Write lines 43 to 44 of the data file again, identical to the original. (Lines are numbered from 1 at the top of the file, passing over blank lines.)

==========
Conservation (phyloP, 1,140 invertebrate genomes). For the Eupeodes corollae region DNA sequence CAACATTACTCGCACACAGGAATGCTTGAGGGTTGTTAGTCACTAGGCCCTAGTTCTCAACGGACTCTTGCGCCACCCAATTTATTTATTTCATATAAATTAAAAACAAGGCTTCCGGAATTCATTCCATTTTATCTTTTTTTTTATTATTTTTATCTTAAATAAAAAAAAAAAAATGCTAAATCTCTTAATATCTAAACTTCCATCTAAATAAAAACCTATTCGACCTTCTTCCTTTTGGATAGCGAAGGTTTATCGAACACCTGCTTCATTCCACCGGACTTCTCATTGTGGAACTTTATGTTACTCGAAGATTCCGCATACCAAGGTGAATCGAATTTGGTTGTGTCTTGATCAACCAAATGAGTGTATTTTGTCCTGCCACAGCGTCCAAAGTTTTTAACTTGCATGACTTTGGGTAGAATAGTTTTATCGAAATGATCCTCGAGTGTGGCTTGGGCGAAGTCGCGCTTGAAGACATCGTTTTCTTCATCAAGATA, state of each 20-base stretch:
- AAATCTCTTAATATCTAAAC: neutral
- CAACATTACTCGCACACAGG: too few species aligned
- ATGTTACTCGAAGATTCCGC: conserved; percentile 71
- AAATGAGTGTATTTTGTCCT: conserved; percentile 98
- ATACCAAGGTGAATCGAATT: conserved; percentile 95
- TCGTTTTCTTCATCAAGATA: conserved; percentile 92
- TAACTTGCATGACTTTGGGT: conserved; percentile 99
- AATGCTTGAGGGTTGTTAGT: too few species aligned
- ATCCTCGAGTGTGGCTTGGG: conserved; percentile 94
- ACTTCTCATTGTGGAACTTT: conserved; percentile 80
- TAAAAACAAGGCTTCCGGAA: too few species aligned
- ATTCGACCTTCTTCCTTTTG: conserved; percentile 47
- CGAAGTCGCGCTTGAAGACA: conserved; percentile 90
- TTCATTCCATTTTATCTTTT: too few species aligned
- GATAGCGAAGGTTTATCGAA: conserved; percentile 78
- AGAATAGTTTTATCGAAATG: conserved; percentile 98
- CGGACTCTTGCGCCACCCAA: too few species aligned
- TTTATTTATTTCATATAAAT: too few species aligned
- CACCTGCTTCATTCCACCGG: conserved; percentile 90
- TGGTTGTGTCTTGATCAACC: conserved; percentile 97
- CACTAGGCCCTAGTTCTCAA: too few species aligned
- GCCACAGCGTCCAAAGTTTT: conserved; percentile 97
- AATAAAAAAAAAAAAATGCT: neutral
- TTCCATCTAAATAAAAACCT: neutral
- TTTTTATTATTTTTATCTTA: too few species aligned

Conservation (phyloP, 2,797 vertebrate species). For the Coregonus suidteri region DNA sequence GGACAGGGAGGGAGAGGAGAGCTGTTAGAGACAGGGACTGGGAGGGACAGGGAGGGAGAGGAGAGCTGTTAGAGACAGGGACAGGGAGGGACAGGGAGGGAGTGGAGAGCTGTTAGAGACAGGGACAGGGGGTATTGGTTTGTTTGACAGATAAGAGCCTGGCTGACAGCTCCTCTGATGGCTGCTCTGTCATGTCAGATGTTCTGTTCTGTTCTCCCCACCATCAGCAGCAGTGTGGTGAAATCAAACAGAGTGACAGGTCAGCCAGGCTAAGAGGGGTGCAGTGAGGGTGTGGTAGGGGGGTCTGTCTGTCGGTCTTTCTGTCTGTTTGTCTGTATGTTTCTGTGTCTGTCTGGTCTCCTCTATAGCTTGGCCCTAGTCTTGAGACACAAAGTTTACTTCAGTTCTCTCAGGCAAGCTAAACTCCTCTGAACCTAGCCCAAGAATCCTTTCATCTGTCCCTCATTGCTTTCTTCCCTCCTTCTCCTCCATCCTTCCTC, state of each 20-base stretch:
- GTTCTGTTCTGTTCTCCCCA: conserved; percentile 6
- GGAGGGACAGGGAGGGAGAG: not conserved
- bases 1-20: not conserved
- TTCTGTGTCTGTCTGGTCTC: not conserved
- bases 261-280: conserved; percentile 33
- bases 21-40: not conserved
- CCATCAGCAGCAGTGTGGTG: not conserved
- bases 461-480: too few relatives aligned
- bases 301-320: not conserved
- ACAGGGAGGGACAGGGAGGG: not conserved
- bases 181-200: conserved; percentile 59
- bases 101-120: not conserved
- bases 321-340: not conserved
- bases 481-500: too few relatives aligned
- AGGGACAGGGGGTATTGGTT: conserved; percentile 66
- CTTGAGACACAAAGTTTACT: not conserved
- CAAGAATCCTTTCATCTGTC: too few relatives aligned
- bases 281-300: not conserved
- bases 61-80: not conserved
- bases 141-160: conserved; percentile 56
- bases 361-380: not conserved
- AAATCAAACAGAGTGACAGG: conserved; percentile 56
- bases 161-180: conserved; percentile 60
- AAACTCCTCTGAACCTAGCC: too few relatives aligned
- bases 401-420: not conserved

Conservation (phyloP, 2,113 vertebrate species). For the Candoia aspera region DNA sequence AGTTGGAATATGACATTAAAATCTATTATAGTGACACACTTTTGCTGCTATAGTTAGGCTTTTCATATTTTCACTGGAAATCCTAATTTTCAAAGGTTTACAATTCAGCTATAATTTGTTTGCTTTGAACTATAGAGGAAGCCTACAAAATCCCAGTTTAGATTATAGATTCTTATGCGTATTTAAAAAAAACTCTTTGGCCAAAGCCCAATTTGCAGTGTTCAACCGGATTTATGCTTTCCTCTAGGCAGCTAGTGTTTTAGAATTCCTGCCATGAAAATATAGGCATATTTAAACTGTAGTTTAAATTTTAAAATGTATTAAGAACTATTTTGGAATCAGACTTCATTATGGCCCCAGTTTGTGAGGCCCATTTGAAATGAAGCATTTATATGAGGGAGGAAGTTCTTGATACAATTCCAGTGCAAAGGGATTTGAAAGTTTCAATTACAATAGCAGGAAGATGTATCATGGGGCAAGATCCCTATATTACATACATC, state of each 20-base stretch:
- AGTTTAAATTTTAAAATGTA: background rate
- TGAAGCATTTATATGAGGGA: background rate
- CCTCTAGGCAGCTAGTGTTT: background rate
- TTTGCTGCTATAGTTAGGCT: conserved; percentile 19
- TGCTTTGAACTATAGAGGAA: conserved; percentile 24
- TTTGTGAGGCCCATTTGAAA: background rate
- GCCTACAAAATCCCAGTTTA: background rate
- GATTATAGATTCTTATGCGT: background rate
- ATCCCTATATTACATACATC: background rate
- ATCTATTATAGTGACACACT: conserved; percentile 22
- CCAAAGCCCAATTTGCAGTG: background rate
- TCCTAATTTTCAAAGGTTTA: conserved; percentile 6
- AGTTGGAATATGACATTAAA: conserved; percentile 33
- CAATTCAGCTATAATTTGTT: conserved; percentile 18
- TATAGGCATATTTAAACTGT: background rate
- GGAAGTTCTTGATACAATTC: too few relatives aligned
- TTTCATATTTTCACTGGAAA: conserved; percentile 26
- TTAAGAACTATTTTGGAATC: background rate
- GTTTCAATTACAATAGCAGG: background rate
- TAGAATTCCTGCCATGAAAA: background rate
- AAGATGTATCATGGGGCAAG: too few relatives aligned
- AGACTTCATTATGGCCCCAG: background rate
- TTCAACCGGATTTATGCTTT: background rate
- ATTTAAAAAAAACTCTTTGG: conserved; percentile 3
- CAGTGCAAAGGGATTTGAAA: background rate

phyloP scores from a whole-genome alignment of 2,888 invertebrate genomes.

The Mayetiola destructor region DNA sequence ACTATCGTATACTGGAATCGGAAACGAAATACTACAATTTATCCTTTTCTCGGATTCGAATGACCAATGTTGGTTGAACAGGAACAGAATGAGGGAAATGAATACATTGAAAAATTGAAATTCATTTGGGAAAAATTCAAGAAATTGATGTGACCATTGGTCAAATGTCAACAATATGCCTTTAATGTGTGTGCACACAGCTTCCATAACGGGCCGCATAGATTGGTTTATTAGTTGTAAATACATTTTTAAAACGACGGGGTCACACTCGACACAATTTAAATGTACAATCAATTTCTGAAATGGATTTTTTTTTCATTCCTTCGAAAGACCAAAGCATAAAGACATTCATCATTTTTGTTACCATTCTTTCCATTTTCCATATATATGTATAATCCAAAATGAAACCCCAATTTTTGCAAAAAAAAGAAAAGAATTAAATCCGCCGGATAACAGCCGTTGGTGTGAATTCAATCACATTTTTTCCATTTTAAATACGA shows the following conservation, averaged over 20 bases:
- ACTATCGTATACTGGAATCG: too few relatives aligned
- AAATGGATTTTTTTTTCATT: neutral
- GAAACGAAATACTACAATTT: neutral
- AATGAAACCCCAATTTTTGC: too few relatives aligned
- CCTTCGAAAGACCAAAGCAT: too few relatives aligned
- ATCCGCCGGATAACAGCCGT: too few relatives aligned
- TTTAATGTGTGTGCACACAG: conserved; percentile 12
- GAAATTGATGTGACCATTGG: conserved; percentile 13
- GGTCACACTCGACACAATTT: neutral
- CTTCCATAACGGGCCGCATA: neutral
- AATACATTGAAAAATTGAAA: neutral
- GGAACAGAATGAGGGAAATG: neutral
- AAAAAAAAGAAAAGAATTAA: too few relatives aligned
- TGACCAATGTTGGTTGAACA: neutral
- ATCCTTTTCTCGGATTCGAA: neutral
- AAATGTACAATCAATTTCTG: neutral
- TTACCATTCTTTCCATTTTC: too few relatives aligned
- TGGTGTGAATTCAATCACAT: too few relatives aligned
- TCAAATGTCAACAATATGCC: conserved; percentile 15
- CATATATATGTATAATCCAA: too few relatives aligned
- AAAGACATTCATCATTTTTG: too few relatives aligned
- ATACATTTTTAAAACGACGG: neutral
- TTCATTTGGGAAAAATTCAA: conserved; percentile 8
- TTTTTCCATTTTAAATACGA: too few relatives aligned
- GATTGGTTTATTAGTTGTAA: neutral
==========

- CTTGAGACACAAAGTTTACT: not conserved
- CAAGAATCCTTTCATCTGTC: too few relatives aligned